In this Feb. 18, 1985 file photo, Prince performs at the Forum in Inglewood, Calif. Prince, widely acclaimed as one of the most inventive and influential musicians of his era with hits including "Little Red Corvette," ''Let's Go Crazy" and "When Doves Cry," was found dead at his home on Thursday, April 21, 2016, in suburban Minneapolis, according to his publicist. He was 57. 

In this Feb. 18, 1985 file photo, Prince performs at the Forum in Inglewood, Calif. Prince, widely acclaimed as one of the most inventive and influential musicians of his era with hits including "Little Red Corvette," ''Let's Go Crazy" and "When Doves Cry," was found dead at his home on Thursday, April 21, 2016, in suburban Minneapolis, according to his publicist. He was 57. 

Liu Heung Shing/AP

One man, one name, one unmistakeable voice in music and culture. The death of Prince at age 57 is one of those grossly unfair, unbelievable developments that defy explanation or any immediate, intelligible commentary.

Music legend Prince has died at 57, publicist confirms

Music lovers of all stripes and tastes are hitting pause, breathing deeply and letting this one sink in. And even as they do, it's still too much. Anyone who's seen Prince perform live or on screen in recent years will tell you he wasn't close to even retiring -- he provided more energy, richness and thoughtfulness as a performer in his 50s than fellow hitmakers half his age.

We owe the musical giant our thoughts and remembrances for days, months and years to come. What has Prince contributed to the world at large? It's a question we can only begin to approach here, as all those songs play on a loop inside our heads.

Prince built his signature sound steadily and deliberately after signing to Warner Bros. as a teenager in the '70s. From 1978's For You (with its single "Soft and Wet") through the 1979 self-titled LP, 1980's Dirty Mind and '81's Controversy, he established a heady brew of funk, R&B, pop and rock 'n' roll that hadn't been offered up before. That had much to do with his auteur-level control over his recordings. He conceived it all and played most of the instruments, which makes some of today's pop-by-committee seem positively pathetic by comparison.

The hits

Household name status greeted Prince when he put out the chart-topping smash album 1999 in '82. Each new album and movement after broadened his scope and strengthened his position at the top of the pop food chain -- Purple Rain, Around the World in a Day, Sign o' the Times and Parade were just a few of the '80s works that deserved listeners' ears from beginning to end. His guitar genius suggested he could've been just fine as the second coming of Jimi Hendrix, but Prince had so much more to offer in variety of styles, in lyrical themes that jumbled up the sexual with the spiritual and in melodies that are impossible to shake.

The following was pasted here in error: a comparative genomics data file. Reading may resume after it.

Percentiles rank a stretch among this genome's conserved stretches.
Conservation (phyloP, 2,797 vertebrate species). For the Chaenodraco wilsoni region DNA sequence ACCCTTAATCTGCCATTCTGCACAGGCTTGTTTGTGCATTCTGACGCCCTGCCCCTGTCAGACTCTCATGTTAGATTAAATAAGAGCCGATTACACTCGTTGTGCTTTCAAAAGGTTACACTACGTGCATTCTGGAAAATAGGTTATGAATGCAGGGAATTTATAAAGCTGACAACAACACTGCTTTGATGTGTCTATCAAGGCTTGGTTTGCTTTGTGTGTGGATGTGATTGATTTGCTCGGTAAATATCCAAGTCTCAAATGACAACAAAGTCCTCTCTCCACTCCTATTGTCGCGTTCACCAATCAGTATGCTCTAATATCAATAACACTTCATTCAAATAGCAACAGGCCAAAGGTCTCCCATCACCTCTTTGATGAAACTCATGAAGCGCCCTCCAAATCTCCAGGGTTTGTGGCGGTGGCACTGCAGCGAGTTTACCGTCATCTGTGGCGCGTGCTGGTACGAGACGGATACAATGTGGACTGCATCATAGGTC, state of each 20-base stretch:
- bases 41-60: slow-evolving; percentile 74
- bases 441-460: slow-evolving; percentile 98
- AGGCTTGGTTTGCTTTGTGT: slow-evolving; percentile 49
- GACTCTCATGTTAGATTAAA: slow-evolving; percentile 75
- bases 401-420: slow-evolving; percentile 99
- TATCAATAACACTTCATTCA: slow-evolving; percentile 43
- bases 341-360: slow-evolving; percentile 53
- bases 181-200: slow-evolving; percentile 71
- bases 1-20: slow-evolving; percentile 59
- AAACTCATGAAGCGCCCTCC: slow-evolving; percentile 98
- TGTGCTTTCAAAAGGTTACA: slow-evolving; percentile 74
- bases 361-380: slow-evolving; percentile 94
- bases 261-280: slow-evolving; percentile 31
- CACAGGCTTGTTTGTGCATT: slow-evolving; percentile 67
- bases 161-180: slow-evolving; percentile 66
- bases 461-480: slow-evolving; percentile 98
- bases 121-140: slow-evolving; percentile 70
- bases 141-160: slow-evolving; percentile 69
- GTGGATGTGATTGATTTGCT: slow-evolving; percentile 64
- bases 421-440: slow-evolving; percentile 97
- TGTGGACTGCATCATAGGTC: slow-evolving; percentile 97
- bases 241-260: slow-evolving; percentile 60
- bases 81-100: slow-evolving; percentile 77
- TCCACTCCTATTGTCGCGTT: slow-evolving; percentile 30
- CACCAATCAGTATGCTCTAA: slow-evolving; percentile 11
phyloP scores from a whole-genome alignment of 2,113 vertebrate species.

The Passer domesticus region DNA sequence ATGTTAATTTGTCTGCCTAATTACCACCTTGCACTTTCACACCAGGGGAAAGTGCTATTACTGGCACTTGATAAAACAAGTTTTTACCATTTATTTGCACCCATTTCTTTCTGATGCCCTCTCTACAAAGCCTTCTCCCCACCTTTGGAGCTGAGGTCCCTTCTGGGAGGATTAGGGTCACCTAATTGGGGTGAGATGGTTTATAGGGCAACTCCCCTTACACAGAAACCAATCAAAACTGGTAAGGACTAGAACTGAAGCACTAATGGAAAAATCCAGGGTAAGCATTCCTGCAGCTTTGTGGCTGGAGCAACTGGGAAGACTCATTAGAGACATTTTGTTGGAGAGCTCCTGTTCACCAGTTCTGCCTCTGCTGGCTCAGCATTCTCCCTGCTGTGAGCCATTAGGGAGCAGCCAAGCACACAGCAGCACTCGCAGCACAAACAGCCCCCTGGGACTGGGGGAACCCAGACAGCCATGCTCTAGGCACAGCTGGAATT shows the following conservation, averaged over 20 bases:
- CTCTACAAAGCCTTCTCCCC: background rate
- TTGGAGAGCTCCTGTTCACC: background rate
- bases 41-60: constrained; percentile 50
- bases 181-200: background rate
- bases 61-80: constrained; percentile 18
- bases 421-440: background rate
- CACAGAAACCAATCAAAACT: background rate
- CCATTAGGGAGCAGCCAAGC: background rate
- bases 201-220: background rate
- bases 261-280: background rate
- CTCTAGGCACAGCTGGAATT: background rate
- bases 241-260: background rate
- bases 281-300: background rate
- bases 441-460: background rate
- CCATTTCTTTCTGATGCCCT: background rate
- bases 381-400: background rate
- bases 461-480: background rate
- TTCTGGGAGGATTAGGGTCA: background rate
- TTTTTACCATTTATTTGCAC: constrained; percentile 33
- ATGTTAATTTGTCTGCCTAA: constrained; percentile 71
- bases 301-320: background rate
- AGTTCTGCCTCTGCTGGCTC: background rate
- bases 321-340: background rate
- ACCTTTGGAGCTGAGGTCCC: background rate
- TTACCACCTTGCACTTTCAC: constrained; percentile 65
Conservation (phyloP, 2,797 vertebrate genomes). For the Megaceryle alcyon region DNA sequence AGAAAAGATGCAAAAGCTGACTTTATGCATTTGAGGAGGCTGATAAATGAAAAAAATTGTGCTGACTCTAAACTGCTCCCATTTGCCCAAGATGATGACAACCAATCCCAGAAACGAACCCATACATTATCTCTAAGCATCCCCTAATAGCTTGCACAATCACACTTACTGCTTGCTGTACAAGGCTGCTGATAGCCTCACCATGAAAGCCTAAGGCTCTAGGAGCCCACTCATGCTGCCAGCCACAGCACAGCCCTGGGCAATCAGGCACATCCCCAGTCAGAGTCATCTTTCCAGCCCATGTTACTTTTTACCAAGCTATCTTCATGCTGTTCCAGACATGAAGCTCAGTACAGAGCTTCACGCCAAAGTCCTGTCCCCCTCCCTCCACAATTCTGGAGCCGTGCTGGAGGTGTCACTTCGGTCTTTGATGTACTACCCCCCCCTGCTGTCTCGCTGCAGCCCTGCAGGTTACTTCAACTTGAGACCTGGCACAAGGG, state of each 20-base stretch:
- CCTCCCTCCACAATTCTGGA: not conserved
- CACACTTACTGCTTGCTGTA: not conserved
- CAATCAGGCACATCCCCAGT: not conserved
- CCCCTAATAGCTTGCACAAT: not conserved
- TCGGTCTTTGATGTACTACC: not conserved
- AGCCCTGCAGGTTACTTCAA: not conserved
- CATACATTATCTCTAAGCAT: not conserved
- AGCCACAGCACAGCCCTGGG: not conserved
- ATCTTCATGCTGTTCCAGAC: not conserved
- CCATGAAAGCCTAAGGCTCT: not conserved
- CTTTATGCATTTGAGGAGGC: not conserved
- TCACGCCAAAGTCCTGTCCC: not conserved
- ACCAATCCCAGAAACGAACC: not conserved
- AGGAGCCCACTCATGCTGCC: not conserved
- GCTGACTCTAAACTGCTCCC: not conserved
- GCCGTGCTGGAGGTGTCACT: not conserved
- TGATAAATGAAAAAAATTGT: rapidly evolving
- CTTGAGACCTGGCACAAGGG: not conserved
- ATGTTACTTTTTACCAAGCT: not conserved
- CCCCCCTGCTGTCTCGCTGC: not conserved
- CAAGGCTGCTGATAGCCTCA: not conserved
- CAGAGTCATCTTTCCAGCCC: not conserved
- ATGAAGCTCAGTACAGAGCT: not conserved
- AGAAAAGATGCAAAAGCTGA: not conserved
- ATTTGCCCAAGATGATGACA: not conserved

For those who didn’t get to see Prince perform live, his 2007 Super Bowl halftime show was one of the greatest of all time.

For those who didn’t get to see Prince perform live, his 2007 Super Bowl halftime show was one of the greatest of all time.

CHRIS O'MEARA/AP

The visuals

Corresponding with the flawless album of the same name, the 1984 film Purple Rain gave Prince the kind of acting debut that accentuated his particular personality and talent. It left a lasting impression, unforgettable not only for its musical moments but for its emotional (if somewhat melodramatic) story. Its sequel, 1990's Graffiti Bridge, was written and directed by the star. That was Prince's last big film affiliation apart from his wonderfully odd 1989 Batman soundtrack. But by that point, MTV had already burned plenty of Prince visuals into young and impressionable brains thanks to classic music videos for "When Doves Cry," "Let's Go Crazy," "Little Red Corvette," "Kiss" and many more.

The rebellion

Prince, ever comfortable with bending both genres and genders in his work, transformed himself in a way that confounded even fans in 1993. He changed his name to an unpronounceable symbol in a show of protest against Warner Bros., the record label with which he'd become increasingly frustrated throughout his ballooning stardom. Unable to print the glyph that now represented him, the media took to calling him "the artist formerly known as Prince." The fracas and name change (which was later reversed in 2000) certainly slowed down sales and momentum on the charts, but it didn't stop Prince from continuing to make highly worthwhile music. He probably found more contentment and personal satisfaction doing things the way he wanted -- artistry trumped everything else.

The concert god

Pinch-me moments from Prince fans in Dallas-Fort Worth

You'll read countless stories from fans -- famous and otherwise -- about seeing Prince live, about his nonstop commitment to producing a good time for all, about his ability to mix originals and cover tunes in meaningful and surprising ways. Yet for some of us who never had the opportunity to sit among his concert faithful, we have plenty of archival opportunities, from the "comeback" appearance with Beyoncé at the 2004 Grammys, to his medley at his Rock and Roll Hall of Fame induction that same year, to 12 or so televised minutes in 2007 for one of the greatest Super Bowl halftime shows of all time. Seriously, it rained on him as he sang "Purple Rain." 

The far-reaching influence

As it was with David Bowie, one would be hard-pressed to find a successful musician today who doesn't hold the highest regard for Prince or consider him a musical hero. 

He's greater than the total package, a singular performer and cultural visionary whose endless talent and conviction regarding his own work inspire anyone trying to make their own mark.

To say he'll be missed just doesn't cut it. The shock has yet to wear off. Only the music can help at this point. 

Hunter Hauk on Twitter: @hausofhunter

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